GRAND ISLAND, NEB. – Despite cloudy skies at the start of the race, the American Solar Challenge 2022 kicked off Saturday morning to embark on the historic Oregon Trail.
Iowa State University’s PrISUm solar car got the green flag and crossed the starting line at approximately 9:08 a.m. as they began their eight-day, 1470-mile trek from Independence, Mo. to Twin Falls, Idaho.
The car, affectionately dubbed “Eliana,” experienced a motor issue shortly after crossing the Kansas state line. After troubleshooting the issue, the team decided mid-afternoon, when temperatures were hovering the 80s, that their best strategy was to trailer the car to Grand Island, Neb., the first stage stop of the race.
“We’ll take a hit distance-wise during the first leg of the race but our hope is we can fully resolve the issue so that we can make up those miles in later legs,” said Andrew Bowen, the team’s project director and a senior in cyber security engineering. “We suspect the issue is with Eliana’s driver-side motor.”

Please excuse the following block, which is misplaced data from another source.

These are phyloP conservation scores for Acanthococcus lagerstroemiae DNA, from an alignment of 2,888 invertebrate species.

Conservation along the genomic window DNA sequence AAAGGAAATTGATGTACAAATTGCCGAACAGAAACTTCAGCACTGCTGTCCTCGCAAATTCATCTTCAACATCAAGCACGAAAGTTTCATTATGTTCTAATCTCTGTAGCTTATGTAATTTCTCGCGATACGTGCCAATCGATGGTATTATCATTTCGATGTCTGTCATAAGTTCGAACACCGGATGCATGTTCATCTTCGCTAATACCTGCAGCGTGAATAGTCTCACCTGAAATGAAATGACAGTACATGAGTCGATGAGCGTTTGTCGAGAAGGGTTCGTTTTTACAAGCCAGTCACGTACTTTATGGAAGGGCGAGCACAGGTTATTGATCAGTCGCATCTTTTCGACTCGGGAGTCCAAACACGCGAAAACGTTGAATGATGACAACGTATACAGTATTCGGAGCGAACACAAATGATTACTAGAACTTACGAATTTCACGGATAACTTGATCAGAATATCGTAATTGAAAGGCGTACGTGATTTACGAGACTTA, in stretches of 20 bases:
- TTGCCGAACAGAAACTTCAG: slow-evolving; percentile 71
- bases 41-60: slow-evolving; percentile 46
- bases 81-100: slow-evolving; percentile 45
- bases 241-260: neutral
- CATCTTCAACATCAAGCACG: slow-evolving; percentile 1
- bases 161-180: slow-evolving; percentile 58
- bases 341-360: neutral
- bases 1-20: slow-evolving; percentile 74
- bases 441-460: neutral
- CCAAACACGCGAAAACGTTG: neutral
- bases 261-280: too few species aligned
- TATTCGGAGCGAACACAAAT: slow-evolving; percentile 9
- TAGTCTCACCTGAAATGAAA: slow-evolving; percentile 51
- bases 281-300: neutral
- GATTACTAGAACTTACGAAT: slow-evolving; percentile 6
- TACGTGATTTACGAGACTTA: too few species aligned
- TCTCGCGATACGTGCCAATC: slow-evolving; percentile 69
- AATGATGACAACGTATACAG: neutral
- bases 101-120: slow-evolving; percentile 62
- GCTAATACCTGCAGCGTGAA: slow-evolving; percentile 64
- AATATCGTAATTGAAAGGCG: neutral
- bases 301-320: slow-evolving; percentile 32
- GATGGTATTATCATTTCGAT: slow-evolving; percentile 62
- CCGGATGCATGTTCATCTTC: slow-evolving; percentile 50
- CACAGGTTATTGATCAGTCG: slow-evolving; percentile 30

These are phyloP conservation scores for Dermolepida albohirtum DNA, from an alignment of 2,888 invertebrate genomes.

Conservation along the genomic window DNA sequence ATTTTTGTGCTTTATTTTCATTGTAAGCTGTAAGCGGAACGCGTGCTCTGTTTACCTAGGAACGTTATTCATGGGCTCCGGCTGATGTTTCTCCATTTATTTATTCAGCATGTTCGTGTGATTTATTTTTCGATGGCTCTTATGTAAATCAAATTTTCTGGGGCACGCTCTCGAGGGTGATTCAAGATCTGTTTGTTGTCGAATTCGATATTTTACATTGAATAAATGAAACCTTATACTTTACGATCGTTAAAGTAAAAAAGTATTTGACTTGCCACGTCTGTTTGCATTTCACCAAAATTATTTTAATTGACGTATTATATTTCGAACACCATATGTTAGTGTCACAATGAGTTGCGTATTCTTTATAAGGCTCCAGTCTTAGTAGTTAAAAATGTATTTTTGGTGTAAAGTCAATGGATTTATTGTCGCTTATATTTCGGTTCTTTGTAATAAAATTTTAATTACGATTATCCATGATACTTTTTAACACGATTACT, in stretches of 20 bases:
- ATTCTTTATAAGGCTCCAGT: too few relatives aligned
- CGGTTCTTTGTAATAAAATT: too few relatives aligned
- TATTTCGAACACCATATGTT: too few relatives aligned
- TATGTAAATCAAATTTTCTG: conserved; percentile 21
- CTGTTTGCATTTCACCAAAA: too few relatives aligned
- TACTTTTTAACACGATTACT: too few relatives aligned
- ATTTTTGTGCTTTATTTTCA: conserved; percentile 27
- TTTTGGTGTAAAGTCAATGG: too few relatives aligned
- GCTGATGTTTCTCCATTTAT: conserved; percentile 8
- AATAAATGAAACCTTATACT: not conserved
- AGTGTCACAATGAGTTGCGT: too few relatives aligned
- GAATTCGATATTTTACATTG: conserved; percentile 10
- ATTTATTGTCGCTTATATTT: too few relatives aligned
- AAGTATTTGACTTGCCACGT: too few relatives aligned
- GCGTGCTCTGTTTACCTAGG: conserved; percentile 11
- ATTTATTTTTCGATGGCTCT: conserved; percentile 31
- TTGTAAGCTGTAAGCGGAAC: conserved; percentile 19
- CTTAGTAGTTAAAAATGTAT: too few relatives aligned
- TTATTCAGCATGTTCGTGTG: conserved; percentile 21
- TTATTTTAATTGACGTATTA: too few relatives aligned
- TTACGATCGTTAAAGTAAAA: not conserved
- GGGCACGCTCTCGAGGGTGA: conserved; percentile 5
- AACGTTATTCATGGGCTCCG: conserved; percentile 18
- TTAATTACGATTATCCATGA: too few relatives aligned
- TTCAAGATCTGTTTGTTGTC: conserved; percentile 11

The team spent Saturday night in a hotel, which was the first time many members slept somewhere other than a tent since the event began on July 1.
“It was great sleeping in a real bed in the air conditioning after spending the past week camping,” said Jake Hafele, a senior in electrical engineering.
Preceding the race, the team spent almost a week at the Heartland Motorsports Park in Topeka, Kan. where they underwent scrutineering to ensure the car was in line with the race’s regulations, and then spent three days driving on the track to determine pole position. During the qualifying event, the team racked up 530 track miles, with an average speed of 32.6 miles per hour. They also recorded a fastest lap time of 3:32, which was second best in their class. Eliana started in fourth place in the multi-occupant vehicle (MOV) class.
The team will spend Sunday in Grand Island working on the car, and they plan to hit the road again Monday morning as they head for Scotts Bluff National Monument in Gering, Neb.
“We have done a lot of driving every weekend this summer to prepare for the competition, and we’ve noticed a trend of bad days being followed by good days,” said Austin Beinder, a senior in electrical engineering with also serves as the team’s strategy lead. “We think that by getting some rest, we will be fresh and ready to go to resolve this issue today and get back on the road tomorrow.”
The American Solar Challenge is an annual competition where college solar car teams from all over the world compete with each other. The 2022 race is 1470 miles and roughly follows the historic Oregon Trail, beginning in Independence, Mo. and ending in Idaho Falls, Idaho. You can track Eliana as it progresses throughout the race here.